But he has taken that bit, and become resentful. He has been a good son, but he has gone from good, to arrogant about his goodness. And arrogance is the opposite of compassion.
So, instead of going inside to join the banquet celebrating his brothers return, he stays outside. This gives rise to yet another totally shameless move on the compassionate father’s part. Jesus says,
“His father came out and began to plead with him.”
The father going out to where the arrogant son is – unheard of! And pleading instead of commanding? Utterly impossible! Where is the honor there?
God is not honor-obsessed; like any father of lost children, he is love-obsessed. And now he knows he has another lost son to care about. The older son’s unwillingness to sit at table with his brother has left him outside the family.
The parable ends there, with him outside; lost. So, as we expected at the start, an unhappy ending for yet another story of a man with two sons.
Being a Child of God
There is one more tragedy in this parable. It comes from what so many of us have made of it.
When I was in high school, I attended a youth group in which we learned a musical version of the son’s speech to his father.
“I shall arise and go unto my father, and shall say unto him, ‘Father, I have sinned against heaven and before you, and am no more worthy to be called your son.”
It was a three part round, so we would sing it over and over – and it was beautiful. But it ended with sinful unworthiness every time. And that is tragic.
Jesus was trying to overturn the category of unworthiness and to replace it with the category of lostness. God, like the compassionate father, did not want a big repentance speech, in fact he cut it off before the prodigal son could finish. He never got to hear the son say,
“treat me like one of your hired hands”
The Father had already resolved to treat him as what he was: a child of the family!
We are teaching our youth here at church to follow the Jesus path. We have taught them that step one on the Jesus path is knowing this: I am a child of God and nothing can ever change that.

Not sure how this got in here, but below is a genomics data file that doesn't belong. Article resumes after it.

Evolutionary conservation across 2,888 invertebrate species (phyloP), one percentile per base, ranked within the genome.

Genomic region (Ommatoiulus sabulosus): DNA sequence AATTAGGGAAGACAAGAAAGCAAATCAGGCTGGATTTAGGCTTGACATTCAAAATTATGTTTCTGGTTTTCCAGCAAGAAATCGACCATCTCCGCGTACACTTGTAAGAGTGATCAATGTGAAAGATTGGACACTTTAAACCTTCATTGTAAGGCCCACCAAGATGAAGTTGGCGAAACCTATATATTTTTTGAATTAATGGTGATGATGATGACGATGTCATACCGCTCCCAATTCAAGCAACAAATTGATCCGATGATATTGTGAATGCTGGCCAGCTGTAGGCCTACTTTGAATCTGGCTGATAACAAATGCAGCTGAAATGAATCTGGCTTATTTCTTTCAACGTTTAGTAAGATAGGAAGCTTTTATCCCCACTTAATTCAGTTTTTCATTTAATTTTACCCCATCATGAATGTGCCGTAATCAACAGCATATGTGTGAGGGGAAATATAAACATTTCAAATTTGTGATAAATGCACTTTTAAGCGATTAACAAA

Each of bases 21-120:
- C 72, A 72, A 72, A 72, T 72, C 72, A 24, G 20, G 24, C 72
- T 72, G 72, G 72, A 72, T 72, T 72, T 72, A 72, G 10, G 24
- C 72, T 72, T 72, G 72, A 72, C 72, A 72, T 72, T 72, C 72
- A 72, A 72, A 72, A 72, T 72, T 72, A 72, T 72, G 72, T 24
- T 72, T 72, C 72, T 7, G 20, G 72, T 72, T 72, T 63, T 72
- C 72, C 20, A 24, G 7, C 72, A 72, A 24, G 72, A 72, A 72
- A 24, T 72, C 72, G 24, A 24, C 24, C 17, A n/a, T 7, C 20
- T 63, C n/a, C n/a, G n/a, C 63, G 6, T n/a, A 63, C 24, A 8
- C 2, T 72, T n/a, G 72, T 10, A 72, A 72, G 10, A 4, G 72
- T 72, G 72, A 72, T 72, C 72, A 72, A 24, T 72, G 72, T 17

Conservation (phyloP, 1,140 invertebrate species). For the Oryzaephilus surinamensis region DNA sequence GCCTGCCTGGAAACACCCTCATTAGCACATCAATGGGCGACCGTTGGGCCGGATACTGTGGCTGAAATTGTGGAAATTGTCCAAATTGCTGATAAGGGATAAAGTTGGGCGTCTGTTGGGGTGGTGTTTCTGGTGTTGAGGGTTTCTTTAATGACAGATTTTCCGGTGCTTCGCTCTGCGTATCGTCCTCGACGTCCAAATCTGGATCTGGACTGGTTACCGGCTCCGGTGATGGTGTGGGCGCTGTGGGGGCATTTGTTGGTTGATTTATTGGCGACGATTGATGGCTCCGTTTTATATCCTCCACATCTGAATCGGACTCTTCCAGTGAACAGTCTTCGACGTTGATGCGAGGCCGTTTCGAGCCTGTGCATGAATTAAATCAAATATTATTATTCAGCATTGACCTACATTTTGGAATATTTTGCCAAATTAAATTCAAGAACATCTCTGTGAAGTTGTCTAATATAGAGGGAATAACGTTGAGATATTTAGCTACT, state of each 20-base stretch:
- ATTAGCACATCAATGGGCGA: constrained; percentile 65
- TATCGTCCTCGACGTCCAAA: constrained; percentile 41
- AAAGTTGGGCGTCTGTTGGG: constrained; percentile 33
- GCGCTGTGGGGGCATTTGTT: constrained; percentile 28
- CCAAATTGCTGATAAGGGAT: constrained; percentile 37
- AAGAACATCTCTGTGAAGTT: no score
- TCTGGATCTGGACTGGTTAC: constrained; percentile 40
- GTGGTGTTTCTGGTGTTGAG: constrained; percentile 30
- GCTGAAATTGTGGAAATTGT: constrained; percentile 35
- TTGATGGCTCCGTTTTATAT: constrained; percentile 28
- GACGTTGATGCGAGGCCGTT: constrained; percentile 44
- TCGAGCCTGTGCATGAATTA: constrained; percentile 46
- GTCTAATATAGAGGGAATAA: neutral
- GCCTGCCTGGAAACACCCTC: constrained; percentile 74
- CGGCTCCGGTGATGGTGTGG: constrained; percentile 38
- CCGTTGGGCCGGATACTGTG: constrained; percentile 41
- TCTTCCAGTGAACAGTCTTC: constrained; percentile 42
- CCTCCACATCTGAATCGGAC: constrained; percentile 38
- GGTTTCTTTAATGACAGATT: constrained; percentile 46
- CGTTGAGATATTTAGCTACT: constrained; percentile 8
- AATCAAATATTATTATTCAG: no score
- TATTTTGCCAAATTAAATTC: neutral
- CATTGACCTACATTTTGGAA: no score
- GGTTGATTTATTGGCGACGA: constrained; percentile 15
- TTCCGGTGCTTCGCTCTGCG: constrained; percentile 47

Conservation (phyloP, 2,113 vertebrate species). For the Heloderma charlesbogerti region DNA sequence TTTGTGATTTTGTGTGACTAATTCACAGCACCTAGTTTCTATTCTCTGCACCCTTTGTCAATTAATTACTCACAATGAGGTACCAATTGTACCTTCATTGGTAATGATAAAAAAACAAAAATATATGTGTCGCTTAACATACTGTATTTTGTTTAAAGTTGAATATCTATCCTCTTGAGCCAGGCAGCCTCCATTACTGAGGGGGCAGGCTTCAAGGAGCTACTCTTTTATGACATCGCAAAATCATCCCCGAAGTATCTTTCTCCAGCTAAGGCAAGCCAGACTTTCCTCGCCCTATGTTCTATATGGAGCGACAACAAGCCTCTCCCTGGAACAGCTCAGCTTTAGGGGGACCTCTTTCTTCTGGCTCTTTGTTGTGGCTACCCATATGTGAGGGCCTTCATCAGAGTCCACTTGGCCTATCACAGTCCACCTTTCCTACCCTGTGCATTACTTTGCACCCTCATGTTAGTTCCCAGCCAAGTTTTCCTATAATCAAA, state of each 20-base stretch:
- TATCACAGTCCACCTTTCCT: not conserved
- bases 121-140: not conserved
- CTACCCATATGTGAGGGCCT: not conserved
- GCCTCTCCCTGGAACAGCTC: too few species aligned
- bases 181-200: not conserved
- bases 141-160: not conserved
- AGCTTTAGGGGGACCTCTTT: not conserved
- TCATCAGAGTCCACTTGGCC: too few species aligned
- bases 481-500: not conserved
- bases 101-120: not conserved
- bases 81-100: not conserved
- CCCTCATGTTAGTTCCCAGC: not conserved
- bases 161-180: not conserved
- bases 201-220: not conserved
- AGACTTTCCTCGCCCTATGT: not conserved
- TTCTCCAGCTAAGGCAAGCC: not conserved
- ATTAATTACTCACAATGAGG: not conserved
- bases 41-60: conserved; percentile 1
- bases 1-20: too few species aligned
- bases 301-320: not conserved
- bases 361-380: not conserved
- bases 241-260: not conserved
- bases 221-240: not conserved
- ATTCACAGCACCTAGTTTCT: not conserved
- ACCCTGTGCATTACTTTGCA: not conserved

Nothing can change that; not getting lost, not loosing my way, not making mistakes; nothing. The only condition of lostness, in the end, is unwillingness to know what it means to belong to this family. This is the family that looks with compassion on everyone who is lost.
This is the family that has a place at the table for everyone who will lay down their arrogance and come inside. The is the family that understands and practices forgiveness as the very center of our life together.
It is tragic to sing a song that ends with “I am no more worthy to be called your son.” This has to teach us that worthiness has nothing to do with it. We are children of God, and nothing can ever change that.
Compassion for Everyone
There is yet one more way this parable messes with our worlds. If we are able to imagine ourselves as lost ones, and if we are able to know ourselves as sons and daughters of God, people with seats set for us at that celebration banquet, that is wonderful.
But then, we are imaging ourselves as the people inside, feasting on flavored tofu, or fresh catfish – or fatted calf (depending on your diet). How does that make us feel about the arrogant older brother outside the door?
If you are like me, it is hard to feel compassion for him. I do not like him. He seems smug, angry, resentful. Not much there to love. For a person with Christian values, arrogance is pretty ugly.
Can I feel compassion, as the father did, for the arrogant older son too? Can I long for him to be found, for his redemption? Can I feel compassion for those who display no compassion?
Can I hold out hope that like their younger brother, they too may someday have a moment of repentant clarity and come home to Papa? Perhaps it is here that this parable messes with my world. This is where it challenges me.
Amazingly, even if and when I get lost in my own judgmentalism about people who lack compassion, I believe I can be found, even there, and be brought back again. As singer, songwriter Timothy Coons say,
“I just keep being found. I just keep being found. I just keep being found.”